The key to unlocking application problems by monitoring End User Response Time
Do You Know How Much “Slow” Costs?
Slow. It’s the word that network engineers dread to hear. No matter how many monitoring tools they have, upgrades they make, or trouble tickets they solve, conquering “slow” seems to be a battle that is never won. However, network engineers should not be alone in this fight. Businesses are often unaware that slow applications are costing them thousands of dollars per year in reduced employee efficiency and lower customer confidence.
of performance issues take more than a month to resolve or are
Today, a high performance business is directly connected to high performance applications. If these are slow, this will impact the bottom line.
How widespread are these performance problems?
- 75% of IT organizations suffer from degraded (slow) business applicationsi
- 70% of the time, IT organizations learn of performance problems directly from end users rather than from their monitoring systemii
- 70 - 80% of end user problems are not reported to the help desk or network engineeringiii
These statistics show us that many businesses are suffering performance problems that impact profitability, while tying up network engineers for weeks, if not months. In fact, Forrester Research discovered that 31% of performance issues take more than a month to resolve or are never resolved.
Top 4 questions to ask yourself:
- Is this true in your environment?
- With advanced monitoring systems in place today, why is it that performance problems remain widespread and take so long to solve?
- What can be done to mitigate these problems and ensure the business is not losing money on degraded applications?
- How can you get a handle on the root cause of application problems and finally bring an end to poor user experience?
There are three basic reasons that performance problems are continuing to plague IT departments.
- Businesses underestimate how expensive “slow” really is so they don’t invest in the tools necessary to isolate and resolve complex application problems.
- Applications no longer involve a simple one client/one server architecture and are very difficult to troubleshoot, causing network engineers to focus on exonerating the network rather than finding root cause.
- Performance problems are often intermittent and are difficult to reproduce on-demand.
In order to stay ahead of these challenges, and bring an end to lingering application problems, network engineers need to go beyond monitoring each device and connection on the network. Instead of focusing only on the health of the infrastructure, they need to incorporate End User Response Time (EURT) measurements. This means that they go beyond monitoring latency, bandwidth, and packet loss for each connection. Engineers need to analyze how users are interacting with applications and how these systems are responding in order to resolve performance issues. Monitoring End User experience allows engineers to quickly identify and resolve application problems, whether they are reported into the help desk or not.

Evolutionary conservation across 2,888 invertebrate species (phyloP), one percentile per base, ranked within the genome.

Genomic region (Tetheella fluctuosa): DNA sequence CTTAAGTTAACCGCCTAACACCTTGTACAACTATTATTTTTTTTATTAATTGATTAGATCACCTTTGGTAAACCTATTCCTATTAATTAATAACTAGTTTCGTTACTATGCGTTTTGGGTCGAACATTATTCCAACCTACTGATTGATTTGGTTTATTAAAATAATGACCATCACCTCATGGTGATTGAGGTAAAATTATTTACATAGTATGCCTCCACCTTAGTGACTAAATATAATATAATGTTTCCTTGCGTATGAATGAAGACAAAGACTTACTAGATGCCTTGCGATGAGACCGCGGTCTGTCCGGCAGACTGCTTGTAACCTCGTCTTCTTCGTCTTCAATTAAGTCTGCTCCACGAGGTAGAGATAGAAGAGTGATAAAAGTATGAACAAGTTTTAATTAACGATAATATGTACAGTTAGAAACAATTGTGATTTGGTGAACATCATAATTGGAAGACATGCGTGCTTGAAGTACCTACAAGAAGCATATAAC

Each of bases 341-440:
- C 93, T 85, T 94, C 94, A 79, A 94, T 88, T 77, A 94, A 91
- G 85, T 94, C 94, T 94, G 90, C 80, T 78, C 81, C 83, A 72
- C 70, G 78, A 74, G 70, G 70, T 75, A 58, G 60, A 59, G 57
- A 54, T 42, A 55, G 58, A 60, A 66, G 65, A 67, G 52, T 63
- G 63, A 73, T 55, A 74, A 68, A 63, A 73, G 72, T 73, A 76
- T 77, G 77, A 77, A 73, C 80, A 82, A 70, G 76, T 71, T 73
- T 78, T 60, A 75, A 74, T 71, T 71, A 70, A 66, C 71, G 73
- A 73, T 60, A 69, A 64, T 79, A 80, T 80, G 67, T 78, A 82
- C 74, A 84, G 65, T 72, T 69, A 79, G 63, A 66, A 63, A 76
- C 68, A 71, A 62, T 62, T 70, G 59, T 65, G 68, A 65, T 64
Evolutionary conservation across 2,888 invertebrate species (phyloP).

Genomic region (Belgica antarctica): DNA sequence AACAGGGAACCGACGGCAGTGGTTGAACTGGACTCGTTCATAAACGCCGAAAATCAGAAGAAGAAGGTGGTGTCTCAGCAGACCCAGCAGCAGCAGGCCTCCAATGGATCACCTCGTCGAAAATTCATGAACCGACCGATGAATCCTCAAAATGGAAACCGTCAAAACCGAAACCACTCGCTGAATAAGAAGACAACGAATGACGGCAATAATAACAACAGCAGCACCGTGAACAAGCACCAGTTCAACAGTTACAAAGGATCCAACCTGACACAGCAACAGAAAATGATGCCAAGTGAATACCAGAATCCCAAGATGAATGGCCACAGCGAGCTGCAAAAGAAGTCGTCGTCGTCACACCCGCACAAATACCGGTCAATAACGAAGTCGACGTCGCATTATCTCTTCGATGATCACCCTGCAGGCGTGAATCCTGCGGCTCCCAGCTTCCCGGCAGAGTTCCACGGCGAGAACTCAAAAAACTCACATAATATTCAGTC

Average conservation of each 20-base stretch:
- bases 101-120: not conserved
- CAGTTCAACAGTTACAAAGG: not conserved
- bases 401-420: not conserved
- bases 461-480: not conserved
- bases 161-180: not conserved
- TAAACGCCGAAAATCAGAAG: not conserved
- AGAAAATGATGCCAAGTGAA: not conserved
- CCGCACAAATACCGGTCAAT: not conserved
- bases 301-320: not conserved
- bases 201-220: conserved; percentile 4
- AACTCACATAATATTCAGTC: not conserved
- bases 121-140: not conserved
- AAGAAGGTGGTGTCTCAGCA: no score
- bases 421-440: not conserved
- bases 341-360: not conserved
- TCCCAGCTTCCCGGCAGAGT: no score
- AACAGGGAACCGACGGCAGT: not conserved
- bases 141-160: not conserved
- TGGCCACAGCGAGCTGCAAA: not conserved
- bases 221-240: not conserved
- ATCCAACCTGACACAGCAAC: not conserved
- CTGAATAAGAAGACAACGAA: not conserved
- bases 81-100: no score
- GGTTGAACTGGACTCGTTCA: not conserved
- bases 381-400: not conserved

Unlocking the Power of End User Response Time
Network Engineers who are concerned with the health of the network infrastructure may be able to exonerate their IT domain but are missing what is most important – performance from the end user perspective. They may have data collection points all over the network to watch device health and connection usage, but these do not give insight into the end user experience.
Engineers that take responsibility for monitoring EURT find that they can prove it’s not the network while isolating the true problem, allowing them to actively monitor for problems, contribute to the resolution, and ultimately save money for the business.
Why is EURT so critical to pinpointing and resolving application problems?
By monitoring end user transactions at the packet level for critical applications and supplementing these statistics with synthetic transactions, engineers have access into the real-time health of these systems. If a problem hits, not only do they have the packet-level detail to dig into the event, they also have visibility into what the user experienced, regardless of what the infrastructure or server health tools show. EURT is a real representation of how the system is performing, which allows network engineers to quickly hone in on a slow component – even if the transaction happened in the past.
How End User Response Time is measured
EURT can be measured by collecting packet detail from the wire and analyzing real transactions or by generating synthetic user requests into an application system. Analyzing end user experience from packet detail is ideal when the applications are hosted locally and the tools can be positioned closer to the servers. In a borderless enterprise, where applications are hosted in a hybrid environment – both data center and cloud - synthetic tests can be generated to measure the performance in terms of application, network, and server response time. Depending on the environment, both packet detail and synthetic testing can be used to holistically approach EURT analysis.